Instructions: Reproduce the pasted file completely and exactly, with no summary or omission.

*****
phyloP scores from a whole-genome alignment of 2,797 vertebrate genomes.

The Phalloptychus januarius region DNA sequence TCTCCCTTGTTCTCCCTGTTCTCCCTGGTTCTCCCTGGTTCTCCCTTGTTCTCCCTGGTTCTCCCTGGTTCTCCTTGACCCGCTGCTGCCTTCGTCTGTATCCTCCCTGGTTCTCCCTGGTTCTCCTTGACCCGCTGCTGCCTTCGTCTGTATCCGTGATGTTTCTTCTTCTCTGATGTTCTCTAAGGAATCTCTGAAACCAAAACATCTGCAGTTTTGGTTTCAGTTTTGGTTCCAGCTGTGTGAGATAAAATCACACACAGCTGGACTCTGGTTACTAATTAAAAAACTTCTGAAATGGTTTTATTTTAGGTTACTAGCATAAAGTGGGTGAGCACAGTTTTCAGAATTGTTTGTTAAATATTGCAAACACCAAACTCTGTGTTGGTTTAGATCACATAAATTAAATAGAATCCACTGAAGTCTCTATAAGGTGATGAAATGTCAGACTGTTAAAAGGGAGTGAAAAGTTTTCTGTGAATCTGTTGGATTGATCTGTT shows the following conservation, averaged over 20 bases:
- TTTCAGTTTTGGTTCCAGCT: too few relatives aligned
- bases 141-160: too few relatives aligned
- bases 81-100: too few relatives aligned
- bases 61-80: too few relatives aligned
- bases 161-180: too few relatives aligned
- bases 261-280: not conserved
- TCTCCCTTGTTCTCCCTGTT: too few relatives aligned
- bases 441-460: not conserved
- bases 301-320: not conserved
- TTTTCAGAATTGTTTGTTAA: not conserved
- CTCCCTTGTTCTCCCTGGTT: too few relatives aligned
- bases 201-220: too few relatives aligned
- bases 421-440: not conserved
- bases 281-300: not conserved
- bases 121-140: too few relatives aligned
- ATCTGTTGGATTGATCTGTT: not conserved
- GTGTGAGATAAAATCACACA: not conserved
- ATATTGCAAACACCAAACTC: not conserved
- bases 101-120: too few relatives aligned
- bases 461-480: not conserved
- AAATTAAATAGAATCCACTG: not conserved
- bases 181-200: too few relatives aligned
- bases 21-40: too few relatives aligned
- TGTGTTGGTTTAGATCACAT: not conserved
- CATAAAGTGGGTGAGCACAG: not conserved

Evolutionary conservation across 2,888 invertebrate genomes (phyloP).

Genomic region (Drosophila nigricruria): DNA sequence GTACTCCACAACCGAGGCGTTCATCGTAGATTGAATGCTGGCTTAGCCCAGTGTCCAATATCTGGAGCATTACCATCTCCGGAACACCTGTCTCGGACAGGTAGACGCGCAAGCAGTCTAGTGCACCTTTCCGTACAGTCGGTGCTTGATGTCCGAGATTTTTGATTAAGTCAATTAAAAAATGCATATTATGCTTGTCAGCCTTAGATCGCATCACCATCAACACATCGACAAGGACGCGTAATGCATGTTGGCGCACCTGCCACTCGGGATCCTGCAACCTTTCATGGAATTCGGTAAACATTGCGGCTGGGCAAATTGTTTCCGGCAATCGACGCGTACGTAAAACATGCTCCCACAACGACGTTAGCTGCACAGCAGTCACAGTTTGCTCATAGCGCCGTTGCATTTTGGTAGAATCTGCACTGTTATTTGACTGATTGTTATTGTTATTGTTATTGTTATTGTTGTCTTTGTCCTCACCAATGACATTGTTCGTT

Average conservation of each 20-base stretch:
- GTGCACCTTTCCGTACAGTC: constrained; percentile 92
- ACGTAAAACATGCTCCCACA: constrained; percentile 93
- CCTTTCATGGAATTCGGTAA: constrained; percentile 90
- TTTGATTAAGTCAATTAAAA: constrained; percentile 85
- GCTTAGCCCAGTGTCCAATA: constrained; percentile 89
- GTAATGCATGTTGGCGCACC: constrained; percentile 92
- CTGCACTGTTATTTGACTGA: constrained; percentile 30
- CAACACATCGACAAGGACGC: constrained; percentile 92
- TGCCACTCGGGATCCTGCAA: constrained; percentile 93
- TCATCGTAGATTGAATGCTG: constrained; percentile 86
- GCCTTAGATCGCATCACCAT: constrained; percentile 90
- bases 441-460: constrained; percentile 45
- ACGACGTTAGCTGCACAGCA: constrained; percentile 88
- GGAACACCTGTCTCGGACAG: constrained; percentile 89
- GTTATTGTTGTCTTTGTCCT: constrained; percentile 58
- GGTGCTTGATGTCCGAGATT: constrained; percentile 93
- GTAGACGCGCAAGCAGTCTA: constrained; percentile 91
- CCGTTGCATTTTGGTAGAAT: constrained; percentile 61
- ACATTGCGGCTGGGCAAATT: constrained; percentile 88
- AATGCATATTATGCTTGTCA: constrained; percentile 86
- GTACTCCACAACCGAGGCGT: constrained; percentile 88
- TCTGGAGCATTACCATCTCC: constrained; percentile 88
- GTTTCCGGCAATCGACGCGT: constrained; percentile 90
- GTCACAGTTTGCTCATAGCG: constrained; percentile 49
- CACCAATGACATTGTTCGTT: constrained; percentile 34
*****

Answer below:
phyloP scores from a whole-genome alignment of 2,797 vertebrate genomes.

The Phalloptychus januarius region DNA sequence TCTCCCTTGTTCTCCCTGTTCTCCCTGGTTCTCCCTGGTTCTCCCTTGTTCTCCCTGGTTCTCCCTGGTTCTCCTTGACCCGCTGCTGCCTTCGTCTGTATCCTCCCTGGTTCTCCCTGGTTCTCCTTGACCCGCTGCTGCCTTCGTCTGTATCCGTGATGTTTCTTCTTCTCTGATGTTCTCTAAGGAATCTCTGAAACCAAAACATCTGCAGTTTTGGTTTCAGTTTTGGTTCCAGCTGTGTGAGATAAAATCACACACAGCTGGACTCTGGTTACTAATTAAAAAACTTCTGAAATGGTTTTATTTTAGGTTACTAGCATAAAGTGGGTGAGCACAGTTTTCAGAATTGTTTGTTAAATATTGCAAACACCAAACTCTGTGTTGGTTTAGATCACATAAATTAAATAGAATCCACTGAAGTCTCTATAAGGTGATGAAATGTCAGACTGTTAAAAGGGAGTGAAAAGTTTTCTGTGAATCTGTTGGATTGATCTGTT shows the following conservation, averaged over 20 bases:
- TTTCAGTTTTGGTTCCAGCT: too few relatives aligned
- bases 141-160: too few relatives aligned
- bases 81-100: too few relatives aligned
- bases 61-80: too few relatives aligned
- bases 161-180: too few relatives aligned
- bases 261-280: not conserved
- TCTCCCTTGTTCTCCCTGTT: too few relatives aligned
- bases 441-460: not conserved
- bases 301-320: not conserved
- TTTTCAGAATTGTTTGTTAA: not conserved
- CTCCCTTGTTCTCCCTGGTT: too few relatives aligned
- bases 201-220: too few relatives aligned
- bases 421-440: not conserved
- bases 281-300: not conserved
- bases 121-140: too few relatives aligned
- ATCTGTTGGATTGATCTGTT: not conserved
- GTGTGAGATAAAATCACACA: not conserved
- ATATTGCAAACACCAAACTC: not conserved
- bases 101-120: too few relatives aligned
- bases 461-480: not conserved
- AAATTAAATAGAATCCACTG: not conserved
- bases 181-200: too few relatives aligned
- bases 21-40: too few relatives aligned
- TGTGTTGGTTTAGATCACAT: not conserved
- CATAAAGTGGGTGAGCACAG: not conserved

Evolutionary conservation across 2,888 invertebrate genomes (phyloP).

Genomic region (Drosophila nigricruria): DNA sequence GTACTCCACAACCGAGGCGTTCATCGTAGATTGAATGCTGGCTTAGCCCAGTGTCCAATATCTGGAGCATTACCATCTCCGGAACACCTGTCTCGGACAGGTAGACGCGCAAGCAGTCTAGTGCACCTTTCCGTACAGTCGGTGCTTGATGTCCGAGATTTTTGATTAAGTCAATTAAAAAATGCATATTATGCTTGTCAGCCTTAGATCGCATCACCATCAACACATCGACAAGGACGCGTAATGCATGTTGGCGCACCTGCCACTCGGGATCCTGCAACCTTTCATGGAATTCGGTAAACATTGCGGCTGGGCAAATTGTTTCCGGCAATCGACGCGTACGTAAAACATGCTCCCACAACGACGTTAGCTGCACAGCAGTCACAGTTTGCTCATAGCGCCGTTGCATTTTGGTAGAATCTGCACTGTTATTTGACTGATTGTTATTGTTATTGTTATTGTTATTGTTGTCTTTGTCCTCACCAATGACATTGTTCGTT

Average conservation of each 20-base stretch:
- GTGCACCTTTCCGTACAGTC: constrained; percentile 92
- ACGTAAAACATGCTCCCACA: constrained; percentile 93
- CCTTTCATGGAATTCGGTAA: constrained; percentile 90
- TTTGATTAAGTCAATTAAAA: constrained; percentile 85
- GCTTAGCCCAGTGTCCAATA: constrained; percentile 89
- GTAATGCATGTTGGCGCACC: constrained; percentile 92
- CTGCACTGTTATTTGACTGA: constrained; percentile 30
- CAACACATCGACAAGGACGC: constrained; percentile 92
- TGCCACTCGGGATCCTGCAA: constrained; percentile 93
- TCATCGTAGATTGAATGCTG: constrained; percentile 86
- GCCTTAGATCGCATCACCAT: constrained; percentile 90
- bases 441-460: constrained; percentile 45
- ACGACGTTAGCTGCACAGCA: constrained; percentile 88
- GGAACACCTGTCTCGGACAG: constrained; percentile 89
- GTTATTGTTGTCTTTGTCCT: constrained; percentile 58
- GGTGCTTGATGTCCGAGATT: constrained; percentile 93
- GTAGACGCGCAAGCAGTCTA: constrained; percentile 91
- CCGTTGCATTTTGGTAGAAT: constrained; percentile 61
- ACATTGCGGCTGGGCAAATT: constrained; percentile 88
- AATGCATATTATGCTTGTCA: constrained; percentile 86
- GTACTCCACAACCGAGGCGT: constrained; percentile 88
- TCTGGAGCATTACCATCTCC: constrained; percentile 88
- GTTTCCGGCAATCGACGCGT: constrained; percentile 90
- GTCACAGTTTGCTCATAGCG: constrained; percentile 49
- CACCAATGACATTGTTCGTT: constrained; percentile 34